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Preckwinkle endorses Hutchinson in 2nd District

Published: Tuesday, Jan. 29, 2013 5:30 a.m. CDT
Caption
(AP file photo)
State Sen. Toi Hutchinson speaks during a candidate presentation Dec. 15, 2012, at the 2nd Congressional District Slating Meeting in South Holland. The race to replace former U.S. Rep. Jesse Jackson Jr. heated up Monday when Cook County Board President Toni Preckwinkle endorsed Hutchinson over former state Rep. Robin Kelly, her onetime aide.

CHICAGO – The race to replace former U.S. Rep. Jesse Jackson Jr. heated up Monday when Cook County Board President Toni Preckwinkle endorsed state Sen. Toi Hutchinson over former state Rep. Robin Kelly, her onetime aide.

It's the most high-profile endorsement so far in the Feb. 26 primary, though it's unclear how the nod from the Chicago Democrat will influence voters in the heavily Democratic district that includes city neighborhoods, south suburbs and rural areas.

Nearly two dozen candidates have filed petitions to run. Other top Democrats include former Congressmen Debbie Halvorson and Mel Reynolds. The special election is April 9.

"There are lots of qualified people in this race but I felt it was important to make a choice and Toi Hutchinson will be the strongest candidate," Preckwinkle told The Associated Press before an appearance at a City Club of Chicago event.

Preckwinkle said it was a difficult decision because the candidates are qualified. Hutchinson is well placed to win because her legislative district is within the 2nd Congressional District, Preckwinkle said.

The Hutchinson endorsement is nothing against Kelly, Preckwinkle said. Kelly was Preckwinkle's former chief administrative officer and also worked as a chief of staff for former Illinois Treasurer Alexi Giannoulias.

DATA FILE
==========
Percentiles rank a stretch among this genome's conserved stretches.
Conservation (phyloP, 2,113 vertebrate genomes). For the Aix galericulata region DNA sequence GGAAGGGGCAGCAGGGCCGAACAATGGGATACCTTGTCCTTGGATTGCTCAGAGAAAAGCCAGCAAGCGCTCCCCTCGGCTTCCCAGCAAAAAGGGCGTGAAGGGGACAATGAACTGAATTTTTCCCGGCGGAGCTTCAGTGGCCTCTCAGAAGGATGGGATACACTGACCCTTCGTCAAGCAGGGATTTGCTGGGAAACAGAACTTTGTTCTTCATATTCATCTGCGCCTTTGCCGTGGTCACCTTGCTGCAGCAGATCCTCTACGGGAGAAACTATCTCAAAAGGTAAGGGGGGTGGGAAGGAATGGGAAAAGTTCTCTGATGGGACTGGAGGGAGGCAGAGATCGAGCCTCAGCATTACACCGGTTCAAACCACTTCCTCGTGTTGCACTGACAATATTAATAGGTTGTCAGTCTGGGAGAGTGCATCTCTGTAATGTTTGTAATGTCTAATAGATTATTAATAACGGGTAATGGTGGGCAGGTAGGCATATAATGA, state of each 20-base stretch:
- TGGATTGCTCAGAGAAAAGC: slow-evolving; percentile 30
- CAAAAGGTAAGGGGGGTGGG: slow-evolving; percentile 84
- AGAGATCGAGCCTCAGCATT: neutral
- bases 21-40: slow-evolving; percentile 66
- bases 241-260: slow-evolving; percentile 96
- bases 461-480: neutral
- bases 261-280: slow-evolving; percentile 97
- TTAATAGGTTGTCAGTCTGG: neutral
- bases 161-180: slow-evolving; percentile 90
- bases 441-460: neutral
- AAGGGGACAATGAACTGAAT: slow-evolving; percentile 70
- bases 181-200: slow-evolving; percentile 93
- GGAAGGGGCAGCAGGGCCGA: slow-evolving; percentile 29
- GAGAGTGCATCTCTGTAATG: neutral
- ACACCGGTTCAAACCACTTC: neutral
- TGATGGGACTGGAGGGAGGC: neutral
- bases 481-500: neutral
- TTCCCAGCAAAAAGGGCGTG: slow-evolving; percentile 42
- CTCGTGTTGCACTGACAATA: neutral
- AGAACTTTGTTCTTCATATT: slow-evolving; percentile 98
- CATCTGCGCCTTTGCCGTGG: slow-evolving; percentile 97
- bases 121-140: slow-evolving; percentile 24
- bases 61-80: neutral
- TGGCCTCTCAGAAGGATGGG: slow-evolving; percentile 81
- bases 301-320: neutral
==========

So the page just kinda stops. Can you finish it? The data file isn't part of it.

Kelly — who has made gun control one of her top issues — used the endorsement as a chance to question Hutchinson's stance on guns. Hutchinson recently supported an assault weapons ban, but has had past support from the National Rifle Association.

The primary has been wide open so far, especially since Democratic Party officials weren't able to agree on a single candidate to slate, a departure from years past that would have given any candidate an edge in fundraising and manpower.

Also, since Jackson had held the seat since 1995 — and was able to bring home roughly $1 billion in federal money for the area in that time — he usually had locked up key endorsements including the area's influential pastors and mayors.

Jackson resigned in November, citing ongoing health problems and acknowledging he's under federal investigation, reportedly for misuse of campaign funds.

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Sophia Tareen can be reached at http://twitter.com/sophiatareen

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